Colors matter, at least when it comes to studying plants: a study reveals that the most striking are investigated more
Hemlock is a plant that, by boat soon, is not very showy. Its stem is green with red spots, nothing striking beyond its size, which can be up to 2.5 meters; its small, white flowers are not exactly pretty either. But appearances can be deceiving, because this seemingly boring plant is one of the most poisonous plants in the world. In fact, the philosopher Socrates died after drinking a cup poisoned with hemlock.
What’s the point? A study published in the journal Nature Plants states that researchers they tend to pay more attention to the more showy and distinctive plants, leaving more aside the rare or endangered plants.
Blue flowers> Green flowers
For this study, the researchers reviewed 280 studies conducted between 1975 and 2020 on 113 plant species southwest of the Alps. This area is very interesting for this type of study, since it is estimated that there are about 30,000 species of wild flowers.
The researchers collected data on the morphology of the plants, see size and color, their ecology and their rarity. After analyzing the data, they found that plants with blue flowers have been the most studied. Interestingly, the blue color is one of the least frequent in flowers.
The next most studied were plants with red, pink or white flowers and, finally, plants with green or brown flowers. Those with tall stalks also received more attention by the scientific community.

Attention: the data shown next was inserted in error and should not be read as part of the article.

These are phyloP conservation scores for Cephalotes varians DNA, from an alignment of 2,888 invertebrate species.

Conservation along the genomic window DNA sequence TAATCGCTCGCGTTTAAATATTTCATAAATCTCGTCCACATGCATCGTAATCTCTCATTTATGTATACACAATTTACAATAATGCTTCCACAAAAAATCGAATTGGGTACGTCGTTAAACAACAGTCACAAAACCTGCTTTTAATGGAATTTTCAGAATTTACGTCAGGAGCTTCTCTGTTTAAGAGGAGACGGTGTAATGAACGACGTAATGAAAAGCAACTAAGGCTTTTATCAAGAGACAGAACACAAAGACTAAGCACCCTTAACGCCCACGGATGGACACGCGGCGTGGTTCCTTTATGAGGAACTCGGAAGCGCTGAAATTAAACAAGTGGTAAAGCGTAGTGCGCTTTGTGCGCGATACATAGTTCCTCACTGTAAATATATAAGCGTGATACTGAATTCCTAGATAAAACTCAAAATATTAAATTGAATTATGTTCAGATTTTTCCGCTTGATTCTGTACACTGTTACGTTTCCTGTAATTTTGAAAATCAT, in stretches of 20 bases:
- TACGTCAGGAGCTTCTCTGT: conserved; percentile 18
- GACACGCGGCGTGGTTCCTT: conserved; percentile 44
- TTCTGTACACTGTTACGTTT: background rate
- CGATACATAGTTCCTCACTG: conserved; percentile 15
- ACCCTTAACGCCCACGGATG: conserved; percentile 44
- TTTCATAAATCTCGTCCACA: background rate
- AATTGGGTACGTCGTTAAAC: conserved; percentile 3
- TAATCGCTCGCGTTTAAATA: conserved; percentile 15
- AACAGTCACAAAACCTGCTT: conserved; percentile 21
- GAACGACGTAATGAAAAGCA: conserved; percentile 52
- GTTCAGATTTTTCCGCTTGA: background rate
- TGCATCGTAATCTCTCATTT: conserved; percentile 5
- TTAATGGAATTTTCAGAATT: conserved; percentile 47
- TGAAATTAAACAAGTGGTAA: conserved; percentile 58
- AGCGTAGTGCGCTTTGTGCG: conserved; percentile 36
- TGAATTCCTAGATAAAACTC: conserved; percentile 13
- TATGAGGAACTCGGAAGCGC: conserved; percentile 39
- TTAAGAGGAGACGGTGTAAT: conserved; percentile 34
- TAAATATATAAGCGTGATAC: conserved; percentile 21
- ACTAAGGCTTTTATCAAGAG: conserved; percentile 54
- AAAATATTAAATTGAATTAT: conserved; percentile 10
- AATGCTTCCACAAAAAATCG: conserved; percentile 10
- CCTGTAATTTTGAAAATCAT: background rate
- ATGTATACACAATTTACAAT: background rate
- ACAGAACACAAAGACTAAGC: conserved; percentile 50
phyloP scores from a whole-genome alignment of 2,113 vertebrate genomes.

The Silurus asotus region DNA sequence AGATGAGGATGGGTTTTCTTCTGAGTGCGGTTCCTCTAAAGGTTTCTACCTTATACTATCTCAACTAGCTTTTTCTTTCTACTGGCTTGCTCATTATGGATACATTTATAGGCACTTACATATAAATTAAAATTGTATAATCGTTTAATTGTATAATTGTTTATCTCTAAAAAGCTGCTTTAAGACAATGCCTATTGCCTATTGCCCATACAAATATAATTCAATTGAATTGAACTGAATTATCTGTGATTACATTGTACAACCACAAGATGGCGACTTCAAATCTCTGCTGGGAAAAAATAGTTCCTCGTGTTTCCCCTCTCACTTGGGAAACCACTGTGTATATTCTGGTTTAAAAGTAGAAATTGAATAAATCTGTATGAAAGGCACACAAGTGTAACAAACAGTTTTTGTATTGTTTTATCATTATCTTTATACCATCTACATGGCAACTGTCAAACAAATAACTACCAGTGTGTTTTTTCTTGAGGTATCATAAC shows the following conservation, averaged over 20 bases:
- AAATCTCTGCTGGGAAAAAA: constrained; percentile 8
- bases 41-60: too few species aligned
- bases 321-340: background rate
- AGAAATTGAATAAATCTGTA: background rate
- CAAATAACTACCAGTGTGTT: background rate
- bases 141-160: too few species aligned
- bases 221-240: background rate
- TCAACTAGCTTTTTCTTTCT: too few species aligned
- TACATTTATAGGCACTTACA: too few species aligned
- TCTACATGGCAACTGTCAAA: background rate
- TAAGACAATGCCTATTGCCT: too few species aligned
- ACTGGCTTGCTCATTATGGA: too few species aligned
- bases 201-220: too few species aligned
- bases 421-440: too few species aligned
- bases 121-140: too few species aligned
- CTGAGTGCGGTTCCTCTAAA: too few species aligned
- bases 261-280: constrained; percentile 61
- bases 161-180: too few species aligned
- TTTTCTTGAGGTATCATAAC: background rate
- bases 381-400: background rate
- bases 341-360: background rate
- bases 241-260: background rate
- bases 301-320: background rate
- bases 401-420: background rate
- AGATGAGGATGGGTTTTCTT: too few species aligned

One of the reasons for this is, according to the researchers, that blue, red, pink and white flowers stand out more on the ground than greens and browns. In addition, the fact that the stem is high helps them to be collected more easily. “A greater height of the stem implies that the species are more showy, but also taller; thus, their inflorescences are more easily accessible without the researchers having to bend to the ground”, they explain in the study.
And what implications do these preferences have? According to the researchers, this bias affects the representativeness of the data used to inform research priorities and conservation policies. In the words of the researchers, this bias “runs the risk of compromising efforts to effectively target plant conservation activities and preserve plant biodiversity “.
Kingsley Dixon, a botanist at the University of Curtin (Australia) and co-author of the study, explains to Scientific American that “we may be losing species that could be in rapid decline towards extinction, and we don’t even have basic information about seed banks for their conservation. “
Vía | Scientific American